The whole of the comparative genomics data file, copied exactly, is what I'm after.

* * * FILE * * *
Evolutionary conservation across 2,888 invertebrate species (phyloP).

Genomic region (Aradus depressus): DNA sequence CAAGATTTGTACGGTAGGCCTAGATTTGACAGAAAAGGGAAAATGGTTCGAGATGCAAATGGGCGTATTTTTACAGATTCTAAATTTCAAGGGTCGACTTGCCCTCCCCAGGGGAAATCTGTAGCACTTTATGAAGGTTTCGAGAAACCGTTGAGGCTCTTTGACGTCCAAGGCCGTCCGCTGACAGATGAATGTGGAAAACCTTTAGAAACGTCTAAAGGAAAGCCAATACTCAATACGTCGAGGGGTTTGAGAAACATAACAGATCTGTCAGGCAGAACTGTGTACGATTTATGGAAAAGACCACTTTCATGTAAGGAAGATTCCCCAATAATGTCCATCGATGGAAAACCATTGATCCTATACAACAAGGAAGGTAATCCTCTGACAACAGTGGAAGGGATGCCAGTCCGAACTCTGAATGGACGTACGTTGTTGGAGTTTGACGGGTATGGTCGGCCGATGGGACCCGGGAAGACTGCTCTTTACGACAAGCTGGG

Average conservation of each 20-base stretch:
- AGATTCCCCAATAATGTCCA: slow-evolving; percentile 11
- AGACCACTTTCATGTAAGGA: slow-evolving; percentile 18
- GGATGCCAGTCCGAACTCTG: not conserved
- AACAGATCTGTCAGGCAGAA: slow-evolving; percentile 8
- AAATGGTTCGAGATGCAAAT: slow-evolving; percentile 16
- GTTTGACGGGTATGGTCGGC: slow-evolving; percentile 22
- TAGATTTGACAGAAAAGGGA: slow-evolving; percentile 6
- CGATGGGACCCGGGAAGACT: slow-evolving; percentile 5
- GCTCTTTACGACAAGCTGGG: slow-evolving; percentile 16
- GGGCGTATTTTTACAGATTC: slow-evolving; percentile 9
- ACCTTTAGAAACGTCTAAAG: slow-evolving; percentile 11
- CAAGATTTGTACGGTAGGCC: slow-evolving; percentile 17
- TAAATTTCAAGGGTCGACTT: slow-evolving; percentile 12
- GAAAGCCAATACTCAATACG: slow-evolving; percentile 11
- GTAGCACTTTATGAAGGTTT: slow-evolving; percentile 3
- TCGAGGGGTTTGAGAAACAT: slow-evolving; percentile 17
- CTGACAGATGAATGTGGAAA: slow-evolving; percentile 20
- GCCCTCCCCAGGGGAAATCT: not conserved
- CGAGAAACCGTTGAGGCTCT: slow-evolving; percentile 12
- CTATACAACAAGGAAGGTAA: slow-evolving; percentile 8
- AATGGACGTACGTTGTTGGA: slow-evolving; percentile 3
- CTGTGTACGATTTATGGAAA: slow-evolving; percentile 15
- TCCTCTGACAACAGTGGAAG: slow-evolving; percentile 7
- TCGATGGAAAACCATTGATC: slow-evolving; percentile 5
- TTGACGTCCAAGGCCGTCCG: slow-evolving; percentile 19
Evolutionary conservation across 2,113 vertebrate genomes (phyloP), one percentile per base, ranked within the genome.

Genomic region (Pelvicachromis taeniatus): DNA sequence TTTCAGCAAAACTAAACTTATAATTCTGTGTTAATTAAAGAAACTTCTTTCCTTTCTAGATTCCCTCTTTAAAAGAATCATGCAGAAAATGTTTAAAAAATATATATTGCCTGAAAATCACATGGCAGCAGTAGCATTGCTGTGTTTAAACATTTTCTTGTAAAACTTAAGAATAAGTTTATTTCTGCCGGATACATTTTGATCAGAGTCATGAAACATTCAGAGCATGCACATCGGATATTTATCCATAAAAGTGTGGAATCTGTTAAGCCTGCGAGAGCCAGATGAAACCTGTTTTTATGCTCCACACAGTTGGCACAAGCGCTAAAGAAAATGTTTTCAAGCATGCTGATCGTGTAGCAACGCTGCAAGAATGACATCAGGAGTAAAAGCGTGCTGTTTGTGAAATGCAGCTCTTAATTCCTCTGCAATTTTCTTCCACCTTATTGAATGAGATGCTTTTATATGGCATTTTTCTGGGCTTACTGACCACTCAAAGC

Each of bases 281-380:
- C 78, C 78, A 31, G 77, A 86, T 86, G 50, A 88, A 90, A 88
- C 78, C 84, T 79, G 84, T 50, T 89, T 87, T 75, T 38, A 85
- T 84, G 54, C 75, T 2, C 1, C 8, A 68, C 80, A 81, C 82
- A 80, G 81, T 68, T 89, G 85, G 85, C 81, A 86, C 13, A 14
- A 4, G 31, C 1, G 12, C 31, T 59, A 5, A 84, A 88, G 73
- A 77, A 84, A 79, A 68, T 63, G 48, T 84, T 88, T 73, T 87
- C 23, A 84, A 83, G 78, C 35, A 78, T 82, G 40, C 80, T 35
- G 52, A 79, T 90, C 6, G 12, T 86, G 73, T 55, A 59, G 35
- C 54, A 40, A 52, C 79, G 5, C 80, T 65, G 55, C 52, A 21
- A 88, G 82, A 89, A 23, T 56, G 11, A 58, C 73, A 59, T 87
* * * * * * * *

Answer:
Evolutionary conservation across 2,888 invertebrate species (phyloP).

Genomic region (Aradus depressus): DNA sequence CAAGATTTGTACGGTAGGCCTAGATTTGACAGAAAAGGGAAAATGGTTCGAGATGCAAATGGGCGTATTTTTACAGATTCTAAATTTCAAGGGTCGACTTGCCCTCCCCAGGGGAAATCTGTAGCACTTTATGAAGGTTTCGAGAAACCGTTGAGGCTCTTTGACGTCCAAGGCCGTCCGCTGACAGATGAATGTGGAAAACCTTTAGAAACGTCTAAAGGAAAGCCAATACTCAATACGTCGAGGGGTTTGAGAAACATAACAGATCTGTCAGGCAGAACTGTGTACGATTTATGGAAAAGACCACTTTCATGTAAGGAAGATTCCCCAATAATGTCCATCGATGGAAAACCATTGATCCTATACAACAAGGAAGGTAATCCTCTGACAACAGTGGAAGGGATGCCAGTCCGAACTCTGAATGGACGTACGTTGTTGGAGTTTGACGGGTATGGTCGGCCGATGGGACCCGGGAAGACTGCTCTTTACGACAAGCTGGG

Average conservation of each 20-base stretch:
- AGATTCCCCAATAATGTCCA: slow-evolving; percentile 11
- AGACCACTTTCATGTAAGGA: slow-evolving; percentile 18
- GGATGCCAGTCCGAACTCTG: not conserved
- AACAGATCTGTCAGGCAGAA: slow-evolving; percentile 8
- AAATGGTTCGAGATGCAAAT: slow-evolving; percentile 16
- GTTTGACGGGTATGGTCGGC: slow-evolving; percentile 22
- TAGATTTGACAGAAAAGGGA: slow-evolving; percentile 6
- CGATGGGACCCGGGAAGACT: slow-evolving; percentile 5
- GCTCTTTACGACAAGCTGGG: slow-evolving; percentile 16
- GGGCGTATTTTTACAGATTC: slow-evolving; percentile 9
- ACCTTTAGAAACGTCTAAAG: slow-evolving; percentile 11
- CAAGATTTGTACGGTAGGCC: slow-evolving; percentile 17
- TAAATTTCAAGGGTCGACTT: slow-evolving; percentile 12
- GAAAGCCAATACTCAATACG: slow-evolving; percentile 11
- GTAGCACTTTATGAAGGTTT: slow-evolving; percentile 3
- TCGAGGGGTTTGAGAAACAT: slow-evolving; percentile 17
- CTGACAGATGAATGTGGAAA: slow-evolving; percentile 20
- GCCCTCCCCAGGGGAAATCT: not conserved
- CGAGAAACCGTTGAGGCTCT: slow-evolving; percentile 12
- CTATACAACAAGGAAGGTAA: slow-evolving; percentile 8
- AATGGACGTACGTTGTTGGA: slow-evolving; percentile 3
- CTGTGTACGATTTATGGAAA: slow-evolving; percentile 15
- TCCTCTGACAACAGTGGAAG: slow-evolving; percentile 7
- TCGATGGAAAACCATTGATC: slow-evolving; percentile 5
- TTGACGTCCAAGGCCGTCCG: slow-evolving; percentile 19
Evolutionary conservation across 2,113 vertebrate genomes (phyloP), one percentile per base, ranked within the genome.

Genomic region (Pelvicachromis taeniatus): DNA sequence TTTCAGCAAAACTAAACTTATAATTCTGTGTTAATTAAAGAAACTTCTTTCCTTTCTAGATTCCCTCTTTAAAAGAATCATGCAGAAAATGTTTAAAAAATATATATTGCCTGAAAATCACATGGCAGCAGTAGCATTGCTGTGTTTAAACATTTTCTTGTAAAACTTAAGAATAAGTTTATTTCTGCCGGATACATTTTGATCAGAGTCATGAAACATTCAGAGCATGCACATCGGATATTTATCCATAAAAGTGTGGAATCTGTTAAGCCTGCGAGAGCCAGATGAAACCTGTTTTTATGCTCCACACAGTTGGCACAAGCGCTAAAGAAAATGTTTTCAAGCATGCTGATCGTGTAGCAACGCTGCAAGAATGACATCAGGAGTAAAAGCGTGCTGTTTGTGAAATGCAGCTCTTAATTCCTCTGCAATTTTCTTCCACCTTATTGAATGAGATGCTTTTATATGGCATTTTTCTGGGCTTACTGACCACTCAAAGC

Each of bases 281-380:
- C 78, C 78, A 31, G 77, A 86, T 86, G 50, A 88, A 90, A 88
- C 78, C 84, T 79, G 84, T 50, T 89, T 87, T 75, T 38, A 85
- T 84, G 54, C 75, T 2, C 1, C 8, A 68, C 80, A 81, C 82
- A 80, G 81, T 68, T 89, G 85, G 85, C 81, A 86, C 13, A 14
- A 4, G 31, C 1, G 12, C 31, T 59, A 5, A 84, A 88, G 73
- A 77, A 84, A 79, A 68, T 63, G 48, T 84, T 88, T 73, T 87
- C 23, A 84, A 83, G 78, C 35, A 78, T 82, G 40, C 80, T 35
- G 52, A 79, T 90, C 6, G 12, T 86, G 73, T 55, A 59, G 35
- C 54, A 40, A 52, C 79, G 5, C 80, T 65, G 55, C 52, A 21
- A 88, G 82, A 89, A 23, T 56, G 11, A 58, C 73, A 59, T 87